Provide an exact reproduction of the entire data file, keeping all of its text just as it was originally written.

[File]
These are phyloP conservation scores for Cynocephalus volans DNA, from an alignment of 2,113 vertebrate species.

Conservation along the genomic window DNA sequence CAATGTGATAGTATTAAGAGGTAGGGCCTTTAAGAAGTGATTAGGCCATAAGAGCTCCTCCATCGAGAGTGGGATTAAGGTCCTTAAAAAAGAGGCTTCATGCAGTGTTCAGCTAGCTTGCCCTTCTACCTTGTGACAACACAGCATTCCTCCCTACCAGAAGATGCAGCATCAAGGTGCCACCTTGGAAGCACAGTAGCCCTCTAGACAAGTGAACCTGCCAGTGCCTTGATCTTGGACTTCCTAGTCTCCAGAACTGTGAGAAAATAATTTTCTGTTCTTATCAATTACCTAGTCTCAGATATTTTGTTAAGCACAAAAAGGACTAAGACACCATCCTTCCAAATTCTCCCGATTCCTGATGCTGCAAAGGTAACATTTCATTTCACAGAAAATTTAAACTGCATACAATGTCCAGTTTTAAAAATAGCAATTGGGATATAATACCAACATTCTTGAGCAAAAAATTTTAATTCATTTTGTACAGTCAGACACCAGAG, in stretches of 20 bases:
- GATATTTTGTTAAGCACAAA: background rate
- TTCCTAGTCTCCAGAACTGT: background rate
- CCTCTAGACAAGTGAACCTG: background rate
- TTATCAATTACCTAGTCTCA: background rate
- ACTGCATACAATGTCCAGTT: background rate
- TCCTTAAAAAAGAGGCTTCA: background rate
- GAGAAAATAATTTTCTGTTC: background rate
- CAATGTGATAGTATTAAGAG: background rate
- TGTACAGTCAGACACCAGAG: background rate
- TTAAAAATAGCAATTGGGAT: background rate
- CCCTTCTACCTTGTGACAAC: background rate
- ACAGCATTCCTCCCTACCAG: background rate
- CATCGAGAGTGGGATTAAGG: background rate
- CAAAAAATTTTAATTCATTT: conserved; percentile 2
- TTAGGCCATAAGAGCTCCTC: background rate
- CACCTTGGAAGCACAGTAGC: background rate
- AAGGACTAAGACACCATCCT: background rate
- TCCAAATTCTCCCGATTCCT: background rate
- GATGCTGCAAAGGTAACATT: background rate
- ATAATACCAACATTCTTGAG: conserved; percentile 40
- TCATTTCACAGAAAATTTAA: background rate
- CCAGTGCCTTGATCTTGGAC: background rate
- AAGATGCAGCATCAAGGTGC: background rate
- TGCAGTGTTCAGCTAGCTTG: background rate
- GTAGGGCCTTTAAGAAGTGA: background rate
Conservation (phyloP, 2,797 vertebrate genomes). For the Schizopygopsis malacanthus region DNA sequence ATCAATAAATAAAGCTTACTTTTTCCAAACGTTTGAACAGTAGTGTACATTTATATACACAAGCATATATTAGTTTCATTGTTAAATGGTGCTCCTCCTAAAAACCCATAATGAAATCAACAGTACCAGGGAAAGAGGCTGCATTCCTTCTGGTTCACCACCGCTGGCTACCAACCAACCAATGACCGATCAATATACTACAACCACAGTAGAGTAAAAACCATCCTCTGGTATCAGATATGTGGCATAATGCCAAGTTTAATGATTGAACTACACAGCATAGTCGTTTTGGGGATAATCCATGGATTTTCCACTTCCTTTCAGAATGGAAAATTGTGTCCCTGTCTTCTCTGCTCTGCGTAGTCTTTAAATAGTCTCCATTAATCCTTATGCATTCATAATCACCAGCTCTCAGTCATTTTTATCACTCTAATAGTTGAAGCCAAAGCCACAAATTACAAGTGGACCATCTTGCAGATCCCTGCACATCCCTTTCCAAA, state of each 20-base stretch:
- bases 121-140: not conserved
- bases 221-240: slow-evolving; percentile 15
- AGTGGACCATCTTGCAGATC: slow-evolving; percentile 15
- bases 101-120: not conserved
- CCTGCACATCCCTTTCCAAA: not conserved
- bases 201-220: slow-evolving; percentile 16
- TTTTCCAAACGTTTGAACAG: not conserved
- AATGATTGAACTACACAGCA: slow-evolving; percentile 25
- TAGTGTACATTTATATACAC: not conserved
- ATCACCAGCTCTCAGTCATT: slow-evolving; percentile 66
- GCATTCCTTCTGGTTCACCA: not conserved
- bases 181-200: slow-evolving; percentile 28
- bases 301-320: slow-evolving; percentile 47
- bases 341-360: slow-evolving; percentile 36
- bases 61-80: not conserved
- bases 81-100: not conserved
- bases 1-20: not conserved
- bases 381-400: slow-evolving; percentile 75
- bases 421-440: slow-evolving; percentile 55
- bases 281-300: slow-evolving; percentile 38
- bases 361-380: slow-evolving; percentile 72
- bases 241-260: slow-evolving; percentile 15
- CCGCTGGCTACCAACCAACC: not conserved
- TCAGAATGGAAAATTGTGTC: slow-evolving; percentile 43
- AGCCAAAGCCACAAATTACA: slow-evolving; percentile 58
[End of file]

These are phyloP conservation scores for Cynocephalus volans DNA, from an alignment of 2,113 vertebrate species.

Conservation along the genomic window DNA sequence CAATGTGATAGTATTAAGAGGTAGGGCCTTTAAGAAGTGATTAGGCCATAAGAGCTCCTCCATCGAGAGTGGGATTAAGGTCCTTAAAAAAGAGGCTTCATGCAGTGTTCAGCTAGCTTGCCCTTCTACCTTGTGACAACACAGCATTCCTCCCTACCAGAAGATGCAGCATCAAGGTGCCACCTTGGAAGCACAGTAGCCCTCTAGACAAGTGAACCTGCCAGTGCCTTGATCTTGGACTTCCTAGTCTCCAGAACTGTGAGAAAATAATTTTCTGTTCTTATCAATTACCTAGTCTCAGATATTTTGTTAAGCACAAAAAGGACTAAGACACCATCCTTCCAAATTCTCCCGATTCCTGATGCTGCAAAGGTAACATTTCATTTCACAGAAAATTTAAACTGCATACAATGTCCAGTTTTAAAAATAGCAATTGGGATATAATACCAACATTCTTGAGCAAAAAATTTTAATTCATTTTGTACAGTCAGACACCAGAG, in stretches of 20 bases:
- GATATTTTGTTAAGCACAAA: background rate
- TTCCTAGTCTCCAGAACTGT: background rate
- CCTCTAGACAAGTGAACCTG: background rate
- TTATCAATTACCTAGTCTCA: background rate
- ACTGCATACAATGTCCAGTT: background rate
- TCCTTAAAAAAGAGGCTTCA: background rate
- GAGAAAATAATTTTCTGTTC: background rate
- CAATGTGATAGTATTAAGAG: background rate
- TGTACAGTCAGACACCAGAG: background rate
- TTAAAAATAGCAATTGGGAT: background rate
- CCCTTCTACCTTGTGACAAC: background rate
- ACAGCATTCCTCCCTACCAG: background rate
- CATCGAGAGTGGGATTAAGG: background rate
- CAAAAAATTTTAATTCATTT: conserved; percentile 2
- TTAGGCCATAAGAGCTCCTC: background rate
- CACCTTGGAAGCACAGTAGC: background rate
- AAGGACTAAGACACCATCCT: background rate
- TCCAAATTCTCCCGATTCCT: background rate
- GATGCTGCAAAGGTAACATT: background rate
- ATAATACCAACATTCTTGAG: conserved; percentile 40
- TCATTTCACAGAAAATTTAA: background rate
- CCAGTGCCTTGATCTTGGAC: background rate
- AAGATGCAGCATCAAGGTGC: background rate
- TGCAGTGTTCAGCTAGCTTG: background rate
- GTAGGGCCTTTAAGAAGTGA: background rate
Conservation (phyloP, 2,797 vertebrate genomes). For the Schizopygopsis malacanthus region DNA sequence ATCAATAAATAAAGCTTACTTTTTCCAAACGTTTGAACAGTAGTGTACATTTATATACACAAGCATATATTAGTTTCATTGTTAAATGGTGCTCCTCCTAAAAACCCATAATGAAATCAACAGTACCAGGGAAAGAGGCTGCATTCCTTCTGGTTCACCACCGCTGGCTACCAACCAACCAATGACCGATCAATATACTACAACCACAGTAGAGTAAAAACCATCCTCTGGTATCAGATATGTGGCATAATGCCAAGTTTAATGATTGAACTACACAGCATAGTCGTTTTGGGGATAATCCATGGATTTTCCACTTCCTTTCAGAATGGAAAATTGTGTCCCTGTCTTCTCTGCTCTGCGTAGTCTTTAAATAGTCTCCATTAATCCTTATGCATTCATAATCACCAGCTCTCAGTCATTTTTATCACTCTAATAGTTGAAGCCAAAGCCACAAATTACAAGTGGACCATCTTGCAGATCCCTGCACATCCCTTTCCAAA, state of each 20-base stretch:
- bases 121-140: not conserved
- bases 221-240: slow-evolving; percentile 15
- AGTGGACCATCTTGCAGATC: slow-evolving; percentile 15
- bases 101-120: not conserved
- CCTGCACATCCCTTTCCAAA: not conserved
- bases 201-220: slow-evolving; percentile 16
- TTTTCCAAACGTTTGAACAG: not conserved
- AATGATTGAACTACACAGCA: slow-evolving; percentile 25
- TAGTGTACATTTATATACAC: not conserved
- ATCACCAGCTCTCAGTCATT: slow-evolving; percentile 66
- GCATTCCTTCTGGTTCACCA: not conserved
- bases 181-200: slow-evolving; percentile 28
- bases 301-320: slow-evolving; percentile 47
- bases 341-360: slow-evolving; percentile 36
- bases 61-80: not conserved
- bases 81-100: not conserved
- bases 1-20: not conserved
- bases 381-400: slow-evolving; percentile 75
- bases 421-440: slow-evolving; percentile 55
- bases 281-300: slow-evolving; percentile 38
- bases 361-380: slow-evolving; percentile 72
- bases 241-260: slow-evolving; percentile 15
- CCGCTGGCTACCAACCAACC: not conserved
- TCAGAATGGAAAATTGTGTC: slow-evolving; percentile 43
- AGCCAAAGCCACAAATTACA: slow-evolving; percentile 58